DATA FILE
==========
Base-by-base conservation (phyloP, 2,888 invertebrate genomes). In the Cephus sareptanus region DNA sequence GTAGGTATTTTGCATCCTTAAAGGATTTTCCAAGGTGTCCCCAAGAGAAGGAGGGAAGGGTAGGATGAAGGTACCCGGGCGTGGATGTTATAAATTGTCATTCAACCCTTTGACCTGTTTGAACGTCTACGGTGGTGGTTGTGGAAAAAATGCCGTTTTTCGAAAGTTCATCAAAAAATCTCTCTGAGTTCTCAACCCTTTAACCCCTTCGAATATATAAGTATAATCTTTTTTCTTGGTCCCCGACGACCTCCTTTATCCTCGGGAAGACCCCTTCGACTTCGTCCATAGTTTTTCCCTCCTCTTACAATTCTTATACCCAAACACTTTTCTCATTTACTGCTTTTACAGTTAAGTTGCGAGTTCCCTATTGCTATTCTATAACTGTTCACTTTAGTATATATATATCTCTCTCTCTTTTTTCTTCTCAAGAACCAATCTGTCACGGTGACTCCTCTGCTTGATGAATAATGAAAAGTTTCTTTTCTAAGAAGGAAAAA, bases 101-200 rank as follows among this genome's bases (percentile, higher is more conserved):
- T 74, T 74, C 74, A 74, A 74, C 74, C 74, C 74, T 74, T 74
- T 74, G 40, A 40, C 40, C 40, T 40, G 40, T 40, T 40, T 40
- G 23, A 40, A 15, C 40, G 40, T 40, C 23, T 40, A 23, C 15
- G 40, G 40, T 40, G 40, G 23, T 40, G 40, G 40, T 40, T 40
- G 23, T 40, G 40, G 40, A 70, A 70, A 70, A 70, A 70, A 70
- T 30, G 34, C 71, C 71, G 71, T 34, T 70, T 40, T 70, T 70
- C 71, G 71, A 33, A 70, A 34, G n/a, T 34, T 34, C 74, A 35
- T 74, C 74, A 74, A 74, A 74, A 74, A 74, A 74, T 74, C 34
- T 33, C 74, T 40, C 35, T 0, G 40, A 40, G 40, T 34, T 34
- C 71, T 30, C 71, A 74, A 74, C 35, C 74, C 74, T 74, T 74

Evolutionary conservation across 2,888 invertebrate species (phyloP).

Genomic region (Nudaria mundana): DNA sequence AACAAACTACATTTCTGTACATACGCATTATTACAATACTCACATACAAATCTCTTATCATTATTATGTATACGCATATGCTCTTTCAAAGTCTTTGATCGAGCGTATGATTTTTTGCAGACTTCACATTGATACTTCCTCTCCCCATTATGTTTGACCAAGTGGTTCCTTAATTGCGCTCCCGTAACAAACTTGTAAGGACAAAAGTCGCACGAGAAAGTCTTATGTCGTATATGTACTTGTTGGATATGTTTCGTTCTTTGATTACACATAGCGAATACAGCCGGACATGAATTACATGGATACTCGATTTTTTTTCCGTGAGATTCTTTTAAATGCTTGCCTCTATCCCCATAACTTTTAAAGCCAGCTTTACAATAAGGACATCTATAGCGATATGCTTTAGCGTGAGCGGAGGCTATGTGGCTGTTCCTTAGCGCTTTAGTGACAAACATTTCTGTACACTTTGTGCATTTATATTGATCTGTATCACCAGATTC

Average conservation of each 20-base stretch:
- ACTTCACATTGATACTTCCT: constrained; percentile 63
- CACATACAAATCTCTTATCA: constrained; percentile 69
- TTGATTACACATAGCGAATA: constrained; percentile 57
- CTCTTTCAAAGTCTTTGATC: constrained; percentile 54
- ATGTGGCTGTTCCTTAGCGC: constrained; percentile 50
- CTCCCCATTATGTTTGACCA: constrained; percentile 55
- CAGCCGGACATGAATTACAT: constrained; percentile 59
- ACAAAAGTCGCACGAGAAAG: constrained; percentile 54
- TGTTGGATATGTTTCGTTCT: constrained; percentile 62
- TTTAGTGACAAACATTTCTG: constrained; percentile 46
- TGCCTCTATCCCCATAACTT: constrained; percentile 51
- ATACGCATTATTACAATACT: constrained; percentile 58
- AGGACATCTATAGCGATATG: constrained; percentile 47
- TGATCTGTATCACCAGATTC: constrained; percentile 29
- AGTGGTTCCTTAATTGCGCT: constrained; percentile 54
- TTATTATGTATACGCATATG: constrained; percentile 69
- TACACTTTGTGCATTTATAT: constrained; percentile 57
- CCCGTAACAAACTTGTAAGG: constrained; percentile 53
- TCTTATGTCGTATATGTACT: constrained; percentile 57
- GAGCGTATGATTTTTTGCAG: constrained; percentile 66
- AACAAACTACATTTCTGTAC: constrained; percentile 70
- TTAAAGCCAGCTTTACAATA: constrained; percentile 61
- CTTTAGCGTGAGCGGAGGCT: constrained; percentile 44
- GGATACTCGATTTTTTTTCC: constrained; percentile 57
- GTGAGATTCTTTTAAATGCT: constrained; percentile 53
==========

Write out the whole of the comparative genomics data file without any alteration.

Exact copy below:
Base-by-base conservation (phyloP, 2,888 invertebrate genomes). In the Cephus sareptanus region DNA sequence GTAGGTATTTTGCATCCTTAAAGGATTTTCCAAGGTGTCCCCAAGAGAAGGAGGGAAGGGTAGGATGAAGGTACCCGGGCGTGGATGTTATAAATTGTCATTCAACCCTTTGACCTGTTTGAACGTCTACGGTGGTGGTTGTGGAAAAAATGCCGTTTTTCGAAAGTTCATCAAAAAATCTCTCTGAGTTCTCAACCCTTTAACCCCTTCGAATATATAAGTATAATCTTTTTTCTTGGTCCCCGACGACCTCCTTTATCCTCGGGAAGACCCCTTCGACTTCGTCCATAGTTTTTCCCTCCTCTTACAATTCTTATACCCAAACACTTTTCTCATTTACTGCTTTTACAGTTAAGTTGCGAGTTCCCTATTGCTATTCTATAACTGTTCACTTTAGTATATATATATCTCTCTCTCTTTTTTCTTCTCAAGAACCAATCTGTCACGGTGACTCCTCTGCTTGATGAATAATGAAAAGTTTCTTTTCTAAGAAGGAAAAA, bases 101-200 rank as follows among this genome's bases (percentile, higher is more conserved):
- T 74, T 74, C 74, A 74, A 74, C 74, C 74, C 74, T 74, T 74
- T 74, G 40, A 40, C 40, C 40, T 40, G 40, T 40, T 40, T 40
- G 23, A 40, A 15, C 40, G 40, T 40, C 23, T 40, A 23, C 15
- G 40, G 40, T 40, G 40, G 23, T 40, G 40, G 40, T 40, T 40
- G 23, T 40, G 40, G 40, A 70, A 70, A 70, A 70, A 70, A 70
- T 30, G 34, C 71, C 71, G 71, T 34, T 70, T 40, T 70, T 70
- C 71, G 71, A 33, A 70, A 34, G n/a, T 34, T 34, C 74, A 35
- T 74, C 74, A 74, A 74, A 74, A 74, A 74, A 74, T 74, C 34
- T 33, C 74, T 40, C 35, T 0, G 40, A 40, G 40, T 34, T 34
- C 71, T 30, C 71, A 74, A 74, C 35, C 74, C 74, T 74, T 74

Evolutionary conservation across 2,888 invertebrate species (phyloP).

Genomic region (Nudaria mundana): DNA sequence AACAAACTACATTTCTGTACATACGCATTATTACAATACTCACATACAAATCTCTTATCATTATTATGTATACGCATATGCTCTTTCAAAGTCTTTGATCGAGCGTATGATTTTTTGCAGACTTCACATTGATACTTCCTCTCCCCATTATGTTTGACCAAGTGGTTCCTTAATTGCGCTCCCGTAACAAACTTGTAAGGACAAAAGTCGCACGAGAAAGTCTTATGTCGTATATGTACTTGTTGGATATGTTTCGTTCTTTGATTACACATAGCGAATACAGCCGGACATGAATTACATGGATACTCGATTTTTTTTCCGTGAGATTCTTTTAAATGCTTGCCTCTATCCCCATAACTTTTAAAGCCAGCTTTACAATAAGGACATCTATAGCGATATGCTTTAGCGTGAGCGGAGGCTATGTGGCTGTTCCTTAGCGCTTTAGTGACAAACATTTCTGTACACTTTGTGCATTTATATTGATCTGTATCACCAGATTC

Average conservation of each 20-base stretch:
- ACTTCACATTGATACTTCCT: constrained; percentile 63
- CACATACAAATCTCTTATCA: constrained; percentile 69
- TTGATTACACATAGCGAATA: constrained; percentile 57
- CTCTTTCAAAGTCTTTGATC: constrained; percentile 54
- ATGTGGCTGTTCCTTAGCGC: constrained; percentile 50
- CTCCCCATTATGTTTGACCA: constrained; percentile 55
- CAGCCGGACATGAATTACAT: constrained; percentile 59
- ACAAAAGTCGCACGAGAAAG: constrained; percentile 54
- TGTTGGATATGTTTCGTTCT: constrained; percentile 62
- TTTAGTGACAAACATTTCTG: constrained; percentile 46
- TGCCTCTATCCCCATAACTT: constrained; percentile 51
- ATACGCATTATTACAATACT: constrained; percentile 58
- AGGACATCTATAGCGATATG: constrained; percentile 47
- TGATCTGTATCACCAGATTC: constrained; percentile 29
- AGTGGTTCCTTAATTGCGCT: constrained; percentile 54
- TTATTATGTATACGCATATG: constrained; percentile 69
- TACACTTTGTGCATTTATAT: constrained; percentile 57
- CCCGTAACAAACTTGTAAGG: constrained; percentile 53
- TCTTATGTCGTATATGTACT: constrained; percentile 57
- GAGCGTATGATTTTTTGCAG: constrained; percentile 66
- AACAAACTACATTTCTGTAC: constrained; percentile 70
- TTAAAGCCAGCTTTACAATA: constrained; percentile 61
- CTTTAGCGTGAGCGGAGGCT: constrained; percentile 44
- GGATACTCGATTTTTTTTCC: constrained; percentile 57
- GTGAGATTCTTTTAAATGCT: constrained; percentile 53